Birdrooms and Aviaries
Unless you intend to breed your budgerigars in a shed in the winter, artificial lighting is not a necessity. If you are at work during the day and want to feed your birds early morning or evening during the shorter days artificial lighting can be used.
Automatic watering systems are usually based on a drip system or drinking valve. They provide a continuous supply of clean, fresh water to the birds. Providing a clean water supply in sanitary dispensers is critical to maintaining the good health of the birds. They also eliminate the need to clean and change water bottles.
Edstrom is a well-known provider of these systems and budgerigars quickly adapt to them.
For a basic aviary you can purchase readymade wired panels measuring 6 feet by 3 feet that can be bolted together to the overall size of your choice. The panels can include a door and a waterproof house can also be added. Alternatively, kits are available to build a variety of sizes and different shaped aviaries. Finally, you can purchase a roll of welded mesh and the necessary timber and build your own from scratch.
To ensure your birds get plenty of exercise you should consider placing a small outside flight alongside the shed with access via a small bob-hole.
A flight can be another name for an aviary, but this term is often used in connection with an indoor flight or one that is attached to a birdroom or shed.
Concrete is a good base for an outside flight as it can be disinfected and hosed clean. Pea shingle on earth can also be used but has a limited life because of the buildup of droppings. For inside flights there are a number of options ranging from saw dust or shavings through to dried hemp.
Heating is not essential, but it does provide additional comfort for the birds and the fancier when visiting the birdroom on the coldest days. Preferred heaters would be the tubular kind although some breeders will use fan heaters. Both should be set to around a minimum of 10 degrees C.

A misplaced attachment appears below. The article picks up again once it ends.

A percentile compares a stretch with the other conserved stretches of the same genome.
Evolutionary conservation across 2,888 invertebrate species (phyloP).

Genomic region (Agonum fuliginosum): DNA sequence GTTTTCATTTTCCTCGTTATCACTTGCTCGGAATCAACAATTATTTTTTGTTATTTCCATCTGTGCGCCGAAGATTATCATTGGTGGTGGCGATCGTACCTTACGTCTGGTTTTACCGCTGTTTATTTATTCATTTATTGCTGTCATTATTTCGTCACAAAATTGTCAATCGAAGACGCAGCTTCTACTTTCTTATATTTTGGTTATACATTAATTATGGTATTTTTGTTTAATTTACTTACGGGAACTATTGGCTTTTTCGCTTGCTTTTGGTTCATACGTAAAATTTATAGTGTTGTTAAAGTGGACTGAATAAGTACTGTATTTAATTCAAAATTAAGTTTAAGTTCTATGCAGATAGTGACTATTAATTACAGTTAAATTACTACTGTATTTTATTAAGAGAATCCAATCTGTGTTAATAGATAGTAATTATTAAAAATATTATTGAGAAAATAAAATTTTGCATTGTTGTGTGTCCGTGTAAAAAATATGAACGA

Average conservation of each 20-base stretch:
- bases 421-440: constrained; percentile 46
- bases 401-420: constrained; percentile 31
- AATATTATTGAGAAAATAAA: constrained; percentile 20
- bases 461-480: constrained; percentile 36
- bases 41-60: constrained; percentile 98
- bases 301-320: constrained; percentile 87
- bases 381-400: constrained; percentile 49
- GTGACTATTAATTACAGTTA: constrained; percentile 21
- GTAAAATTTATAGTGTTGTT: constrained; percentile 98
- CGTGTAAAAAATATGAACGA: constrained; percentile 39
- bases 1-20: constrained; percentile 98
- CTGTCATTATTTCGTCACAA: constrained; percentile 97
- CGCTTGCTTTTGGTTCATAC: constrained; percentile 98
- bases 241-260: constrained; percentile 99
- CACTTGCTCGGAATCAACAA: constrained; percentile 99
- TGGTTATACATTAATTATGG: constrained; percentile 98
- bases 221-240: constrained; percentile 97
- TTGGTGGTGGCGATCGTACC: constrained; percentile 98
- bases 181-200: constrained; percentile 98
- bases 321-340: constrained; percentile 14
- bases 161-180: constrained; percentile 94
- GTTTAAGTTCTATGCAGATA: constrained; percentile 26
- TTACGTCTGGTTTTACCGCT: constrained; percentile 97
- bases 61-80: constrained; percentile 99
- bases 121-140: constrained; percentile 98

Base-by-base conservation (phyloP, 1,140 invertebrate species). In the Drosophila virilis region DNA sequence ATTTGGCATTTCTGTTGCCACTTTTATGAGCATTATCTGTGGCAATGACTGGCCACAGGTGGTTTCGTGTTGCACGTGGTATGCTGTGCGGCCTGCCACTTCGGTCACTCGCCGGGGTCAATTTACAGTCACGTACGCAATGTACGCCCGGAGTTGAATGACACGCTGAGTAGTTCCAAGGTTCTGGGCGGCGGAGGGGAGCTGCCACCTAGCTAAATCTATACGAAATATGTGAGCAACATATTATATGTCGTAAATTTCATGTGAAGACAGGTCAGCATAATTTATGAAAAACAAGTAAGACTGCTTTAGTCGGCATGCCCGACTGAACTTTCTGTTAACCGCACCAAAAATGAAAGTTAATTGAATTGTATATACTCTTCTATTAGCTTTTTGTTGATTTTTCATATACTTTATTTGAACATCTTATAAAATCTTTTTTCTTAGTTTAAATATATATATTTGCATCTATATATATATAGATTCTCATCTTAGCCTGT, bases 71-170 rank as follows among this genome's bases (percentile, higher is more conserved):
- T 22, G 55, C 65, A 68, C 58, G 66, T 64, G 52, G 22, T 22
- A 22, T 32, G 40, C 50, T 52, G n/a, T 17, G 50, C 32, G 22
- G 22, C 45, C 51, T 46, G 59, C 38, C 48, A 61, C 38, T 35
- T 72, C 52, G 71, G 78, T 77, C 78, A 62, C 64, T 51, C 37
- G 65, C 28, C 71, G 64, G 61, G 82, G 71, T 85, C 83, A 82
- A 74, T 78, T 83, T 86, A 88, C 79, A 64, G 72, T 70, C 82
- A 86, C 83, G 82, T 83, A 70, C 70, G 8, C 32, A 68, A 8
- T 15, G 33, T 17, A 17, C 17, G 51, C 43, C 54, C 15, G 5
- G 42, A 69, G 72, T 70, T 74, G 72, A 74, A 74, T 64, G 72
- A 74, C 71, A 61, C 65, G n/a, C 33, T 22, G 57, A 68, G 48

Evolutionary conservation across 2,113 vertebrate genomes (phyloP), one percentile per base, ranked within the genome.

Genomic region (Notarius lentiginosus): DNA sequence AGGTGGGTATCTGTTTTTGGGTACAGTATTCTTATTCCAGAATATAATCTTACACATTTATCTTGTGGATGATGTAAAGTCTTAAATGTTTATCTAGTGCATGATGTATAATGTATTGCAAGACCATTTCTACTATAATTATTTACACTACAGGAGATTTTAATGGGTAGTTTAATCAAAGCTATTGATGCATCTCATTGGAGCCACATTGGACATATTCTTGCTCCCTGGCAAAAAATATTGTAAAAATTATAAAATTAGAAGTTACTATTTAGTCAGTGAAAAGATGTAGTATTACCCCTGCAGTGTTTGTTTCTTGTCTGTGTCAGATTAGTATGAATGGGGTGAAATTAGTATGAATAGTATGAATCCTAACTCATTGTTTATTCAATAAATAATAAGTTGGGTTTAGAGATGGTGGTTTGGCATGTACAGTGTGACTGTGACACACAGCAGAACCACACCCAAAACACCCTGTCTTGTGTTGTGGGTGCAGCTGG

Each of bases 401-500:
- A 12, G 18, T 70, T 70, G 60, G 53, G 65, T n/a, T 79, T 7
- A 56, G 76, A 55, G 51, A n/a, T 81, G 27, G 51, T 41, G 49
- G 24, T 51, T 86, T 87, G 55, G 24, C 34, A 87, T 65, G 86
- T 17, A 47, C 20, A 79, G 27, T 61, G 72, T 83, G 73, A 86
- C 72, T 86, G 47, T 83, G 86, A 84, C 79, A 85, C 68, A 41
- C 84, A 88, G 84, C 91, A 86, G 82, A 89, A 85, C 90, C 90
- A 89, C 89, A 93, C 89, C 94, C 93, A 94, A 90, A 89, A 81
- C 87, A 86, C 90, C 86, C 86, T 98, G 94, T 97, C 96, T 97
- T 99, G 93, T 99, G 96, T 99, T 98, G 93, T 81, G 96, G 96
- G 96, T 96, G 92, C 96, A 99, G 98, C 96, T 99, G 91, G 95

Sick birds respond well to heat and quiet. A hospital cage is a small cage in which you put your sick or injured budgerigar to separate it from the flock to recover. The cage must be warm and humid. A heat lamp or heating pad work very well for this and at a maintained temperature of around 80 degrees F or 26.5 degrees C. Because of the heat you must ensure bird does not dehydrate and water should always be available – as well as seed. Soaked millet spray will sometimes encourage the bird to both eat and drink.
The cage needs to be away from the main aviary, as in the case of an infectious disease you want it contained. It also needs to be in a quiet environment with plenty of light during the day, and dark at night.
If you cover the cage at night make sure that it doesn’t become too hot and do not put the cage in direct sunlight, to avoid over-heating.
Even if your birdroom is unheated it is always best to line the building and put insulating in the gap between the lining and outside wall. Types of shed insulation include fibreglass roll, cellulose, expanded polystyrene or foam, breathable membranes, plywood board and more.
A safety door is usually a wire mesh door that stays in place when the main birdroom door opens and prevents any loose birds from escaping. It is also recommended to have something similar on opening widows as well.
A safety porch is a wired area that you pass through to gain access to your aviary or birdroom. Its like having a sterile area that prevents birds from escaping as there is a door on both ends.
Ventilation in a birdroom is important and serves four purposes – to control air movement helping to regulate air quality, provide humidity, control temperature and to control odors.